Worse, there seem to be several different versions of what was agreed upon, with some officials circulating older versions of the package that seems to still be developing. Leadership aides said that it will work out later today and promised that lawmakers will get time to review the bill before Friday's vote.

Source = http://www.usnews.com/blogs/washington-whispers/2009/2/12/congressional-offices-dont-have-the-stimulus-bill-lobbyists-do.html
deanhills
jmi256 wrote:
What happened to Obama's call for transparency and his promise to end the Democrats' backroom deals?

True. I have not a clue what they are doing right now, other than that people are supposed to sign a blank cheque. Nothing is in the open. No details of how it will be administrated. Symbolically it is exactly like the big banks are. Much too big to deal with the people in the street, that are now supposed to bale them out of their dilemma. Government is acting as though they are the benevolent people for the Banks, and lots of pally pally talks behind the scenes, and people in the street are still being kept in the dark.
handfleisch
jmi256 wrote:

In past posts handfleisch, you have suggested that Sean Hannity is bad/evil/etc. because of editorial style and political views. But are you now saying this person’s editorial style is "good"? They may reside on polar opposites of the political spectrum, but they seem basically the same in terms of style, tone, etc. to me.


I agree it's (obviously) commentary, it's not supposed to be a hard news report, but that is where my understanding of your points ends.

To compare Maddow to Hannity is a pretty out there, really. They have the same job but that's about it. Hannity is an infamous liar who routinely shouts down opponents. For example, Hannity sold us Saddam's WMD and even tries to say that they were found! Maddow in this report mainly lets Republicans speak for themselves, shows Republicans talking about the stimulus package, so we can all see how ridiculous the things they say are.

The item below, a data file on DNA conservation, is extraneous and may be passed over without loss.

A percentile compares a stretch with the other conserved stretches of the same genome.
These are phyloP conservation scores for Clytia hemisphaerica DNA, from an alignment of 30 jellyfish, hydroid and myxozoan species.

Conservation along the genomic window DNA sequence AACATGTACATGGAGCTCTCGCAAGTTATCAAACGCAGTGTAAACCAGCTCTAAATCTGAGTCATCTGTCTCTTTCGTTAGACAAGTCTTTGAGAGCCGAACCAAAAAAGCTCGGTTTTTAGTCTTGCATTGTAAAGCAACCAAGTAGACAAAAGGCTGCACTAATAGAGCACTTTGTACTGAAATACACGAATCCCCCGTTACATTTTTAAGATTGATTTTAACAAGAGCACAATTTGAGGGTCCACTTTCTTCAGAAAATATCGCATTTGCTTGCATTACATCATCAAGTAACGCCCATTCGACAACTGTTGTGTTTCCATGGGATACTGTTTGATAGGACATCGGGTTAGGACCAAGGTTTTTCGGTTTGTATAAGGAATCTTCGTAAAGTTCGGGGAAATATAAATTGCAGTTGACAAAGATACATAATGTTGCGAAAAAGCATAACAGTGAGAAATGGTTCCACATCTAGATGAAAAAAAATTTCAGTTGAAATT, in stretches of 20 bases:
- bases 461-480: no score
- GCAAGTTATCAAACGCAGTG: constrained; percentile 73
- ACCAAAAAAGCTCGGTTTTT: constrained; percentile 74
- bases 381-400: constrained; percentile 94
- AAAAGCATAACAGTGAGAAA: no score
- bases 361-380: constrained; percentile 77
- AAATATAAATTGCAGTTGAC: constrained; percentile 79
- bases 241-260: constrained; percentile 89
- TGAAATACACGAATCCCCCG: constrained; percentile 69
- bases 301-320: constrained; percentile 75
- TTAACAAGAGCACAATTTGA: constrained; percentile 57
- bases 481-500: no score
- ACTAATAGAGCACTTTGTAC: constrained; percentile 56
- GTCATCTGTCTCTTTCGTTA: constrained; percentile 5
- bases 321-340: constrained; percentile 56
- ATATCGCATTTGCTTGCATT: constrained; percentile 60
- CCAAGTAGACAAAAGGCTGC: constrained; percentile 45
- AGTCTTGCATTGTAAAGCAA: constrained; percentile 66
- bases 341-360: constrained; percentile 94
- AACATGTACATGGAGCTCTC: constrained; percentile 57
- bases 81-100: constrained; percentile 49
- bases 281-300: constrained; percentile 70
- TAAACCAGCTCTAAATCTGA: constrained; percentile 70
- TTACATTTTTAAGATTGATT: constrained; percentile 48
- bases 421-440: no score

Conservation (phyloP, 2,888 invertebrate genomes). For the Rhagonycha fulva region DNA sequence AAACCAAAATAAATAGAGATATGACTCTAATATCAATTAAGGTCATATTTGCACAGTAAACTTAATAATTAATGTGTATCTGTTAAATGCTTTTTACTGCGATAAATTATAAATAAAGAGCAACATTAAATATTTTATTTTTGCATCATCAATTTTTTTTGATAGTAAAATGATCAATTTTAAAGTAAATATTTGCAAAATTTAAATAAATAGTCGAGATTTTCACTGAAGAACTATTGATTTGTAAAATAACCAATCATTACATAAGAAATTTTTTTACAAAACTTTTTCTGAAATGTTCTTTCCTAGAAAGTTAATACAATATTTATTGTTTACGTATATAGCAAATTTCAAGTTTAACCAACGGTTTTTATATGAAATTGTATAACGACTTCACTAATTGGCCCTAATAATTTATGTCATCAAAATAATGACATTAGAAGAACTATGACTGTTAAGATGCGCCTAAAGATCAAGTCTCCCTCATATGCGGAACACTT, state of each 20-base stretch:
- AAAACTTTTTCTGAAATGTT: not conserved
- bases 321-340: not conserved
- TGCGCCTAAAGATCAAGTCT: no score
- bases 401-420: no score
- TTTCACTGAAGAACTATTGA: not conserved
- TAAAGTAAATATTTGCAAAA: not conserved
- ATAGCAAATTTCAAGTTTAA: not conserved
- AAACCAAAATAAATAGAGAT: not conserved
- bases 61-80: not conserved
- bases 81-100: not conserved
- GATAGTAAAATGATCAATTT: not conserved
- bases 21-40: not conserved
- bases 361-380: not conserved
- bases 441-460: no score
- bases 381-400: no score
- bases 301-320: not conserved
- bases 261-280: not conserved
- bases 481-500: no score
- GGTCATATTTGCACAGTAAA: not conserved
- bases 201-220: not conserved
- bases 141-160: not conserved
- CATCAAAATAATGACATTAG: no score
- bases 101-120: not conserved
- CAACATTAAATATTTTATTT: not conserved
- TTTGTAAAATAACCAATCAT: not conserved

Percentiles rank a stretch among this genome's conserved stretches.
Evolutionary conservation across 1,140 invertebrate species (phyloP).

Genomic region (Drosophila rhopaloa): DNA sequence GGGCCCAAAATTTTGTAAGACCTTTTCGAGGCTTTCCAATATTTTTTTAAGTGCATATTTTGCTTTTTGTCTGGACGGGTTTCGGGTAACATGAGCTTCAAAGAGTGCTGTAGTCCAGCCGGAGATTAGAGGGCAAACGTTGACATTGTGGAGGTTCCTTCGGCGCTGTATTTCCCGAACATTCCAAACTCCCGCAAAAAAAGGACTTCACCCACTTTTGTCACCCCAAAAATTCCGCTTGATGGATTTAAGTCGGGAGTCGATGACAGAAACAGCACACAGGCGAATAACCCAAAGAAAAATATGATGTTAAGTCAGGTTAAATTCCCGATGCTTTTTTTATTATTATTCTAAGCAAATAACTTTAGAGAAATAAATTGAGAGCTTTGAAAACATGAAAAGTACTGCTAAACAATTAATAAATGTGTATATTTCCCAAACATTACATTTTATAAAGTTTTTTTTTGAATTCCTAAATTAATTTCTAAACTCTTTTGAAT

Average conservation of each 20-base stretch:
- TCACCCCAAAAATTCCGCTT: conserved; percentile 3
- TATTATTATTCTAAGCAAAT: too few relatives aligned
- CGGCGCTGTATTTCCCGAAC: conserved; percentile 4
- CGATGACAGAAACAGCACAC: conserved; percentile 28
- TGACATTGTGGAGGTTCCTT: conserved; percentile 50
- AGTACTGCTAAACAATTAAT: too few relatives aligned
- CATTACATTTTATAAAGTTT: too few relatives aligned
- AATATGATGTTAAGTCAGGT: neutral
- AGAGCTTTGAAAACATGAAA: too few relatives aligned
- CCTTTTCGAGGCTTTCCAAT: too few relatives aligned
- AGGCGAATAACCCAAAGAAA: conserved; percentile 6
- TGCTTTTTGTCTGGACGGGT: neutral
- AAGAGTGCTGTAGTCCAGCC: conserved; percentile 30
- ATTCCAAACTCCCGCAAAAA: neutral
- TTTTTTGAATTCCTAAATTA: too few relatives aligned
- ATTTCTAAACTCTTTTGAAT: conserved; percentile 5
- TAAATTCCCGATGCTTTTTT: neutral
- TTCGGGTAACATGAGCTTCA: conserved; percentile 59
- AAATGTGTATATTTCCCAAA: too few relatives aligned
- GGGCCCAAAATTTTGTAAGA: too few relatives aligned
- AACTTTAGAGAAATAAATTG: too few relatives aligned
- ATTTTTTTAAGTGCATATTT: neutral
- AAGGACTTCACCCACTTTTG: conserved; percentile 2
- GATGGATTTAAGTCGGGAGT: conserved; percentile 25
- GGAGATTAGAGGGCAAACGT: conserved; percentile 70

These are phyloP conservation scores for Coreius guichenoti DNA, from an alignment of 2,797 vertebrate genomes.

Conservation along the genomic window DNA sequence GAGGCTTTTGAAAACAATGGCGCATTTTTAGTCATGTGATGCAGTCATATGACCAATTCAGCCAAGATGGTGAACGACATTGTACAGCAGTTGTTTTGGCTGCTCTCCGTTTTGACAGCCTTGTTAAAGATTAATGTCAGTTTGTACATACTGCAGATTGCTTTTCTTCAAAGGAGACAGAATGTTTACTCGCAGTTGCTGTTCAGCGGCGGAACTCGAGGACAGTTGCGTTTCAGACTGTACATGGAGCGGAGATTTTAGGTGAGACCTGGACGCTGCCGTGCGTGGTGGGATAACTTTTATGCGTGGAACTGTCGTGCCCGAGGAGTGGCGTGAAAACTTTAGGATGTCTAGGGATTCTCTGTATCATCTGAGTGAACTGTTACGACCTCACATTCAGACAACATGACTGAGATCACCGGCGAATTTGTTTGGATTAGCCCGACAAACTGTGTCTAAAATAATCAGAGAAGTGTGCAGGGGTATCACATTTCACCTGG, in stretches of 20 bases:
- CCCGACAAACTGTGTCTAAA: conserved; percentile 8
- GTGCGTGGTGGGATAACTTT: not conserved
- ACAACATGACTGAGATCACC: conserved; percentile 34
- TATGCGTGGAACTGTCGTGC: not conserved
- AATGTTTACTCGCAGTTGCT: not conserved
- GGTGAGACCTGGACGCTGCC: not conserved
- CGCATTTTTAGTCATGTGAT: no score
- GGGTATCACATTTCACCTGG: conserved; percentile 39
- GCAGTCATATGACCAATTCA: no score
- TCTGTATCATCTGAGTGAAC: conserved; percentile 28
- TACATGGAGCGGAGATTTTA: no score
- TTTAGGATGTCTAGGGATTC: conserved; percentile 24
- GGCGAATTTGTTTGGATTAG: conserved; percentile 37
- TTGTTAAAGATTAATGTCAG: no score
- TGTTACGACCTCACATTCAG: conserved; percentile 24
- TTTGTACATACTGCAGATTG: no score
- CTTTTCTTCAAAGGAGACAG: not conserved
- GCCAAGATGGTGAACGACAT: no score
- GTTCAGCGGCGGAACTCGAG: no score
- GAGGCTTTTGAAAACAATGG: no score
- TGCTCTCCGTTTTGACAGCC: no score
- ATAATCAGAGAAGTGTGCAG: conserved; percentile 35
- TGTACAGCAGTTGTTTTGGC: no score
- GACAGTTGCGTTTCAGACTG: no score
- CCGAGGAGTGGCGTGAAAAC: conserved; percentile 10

Did you even watch the report? Did you see the head of the Republican party, Michael Steele, spouting pure nonsense in the difference between work and jobs? By his definition a fireman or a soldier doesn't have a real job. Which pretty much shows why right wing views have been rejected by the US public, and why Obama was able to pass historic legislation less than a month in office. Yes we can!
deanhills
handfleisch wrote:
Which pretty much shows why right wing views have been rejected by the US public, and why Obama was able to pass historic legislation less than a month in office. Yes we can!
Maybe it went through too fast? Does everyone have a clear picture of what is happening with the Bill? Is all the information about the Banks, all their debts, completely transparent, summarized and available for everyone to see? Do you know what the affect of this is going to be in the future? Do you know whether that money is going to get to the people that it is intended for? Via that same sick BIG bank ? Guaranteed most of the money will go to propping up that BIG SICK bank, perhaps a trickle will flow through to people.

I don't see simplicity, I don't see transparency, I don't see all the facts. Isn't there a saying somewhere that if you want to get things to change, you have to do them different from before? Having those same banks that should have expired responsible for change is a fallacy. What will happen is that the rich people will be OK, as BIG banks are mostly about rich people, and the poor people will not be OK. If Obama had started smaller banks in communities where they are needed, directly for the people by the people (creating jobs at the same time), I would have been impressed. But to use the same failing banking infrastructure, that had become too big to continue, is a disaster in the making.
ocalhoun
To put it simply, I'm anti-stimulus because I'm against big government. It is exactly the opposite of what I'm hoping for when the government suddenly gets hundreds of billions of dollars bigger.
Xanatos
ocalhoun wrote: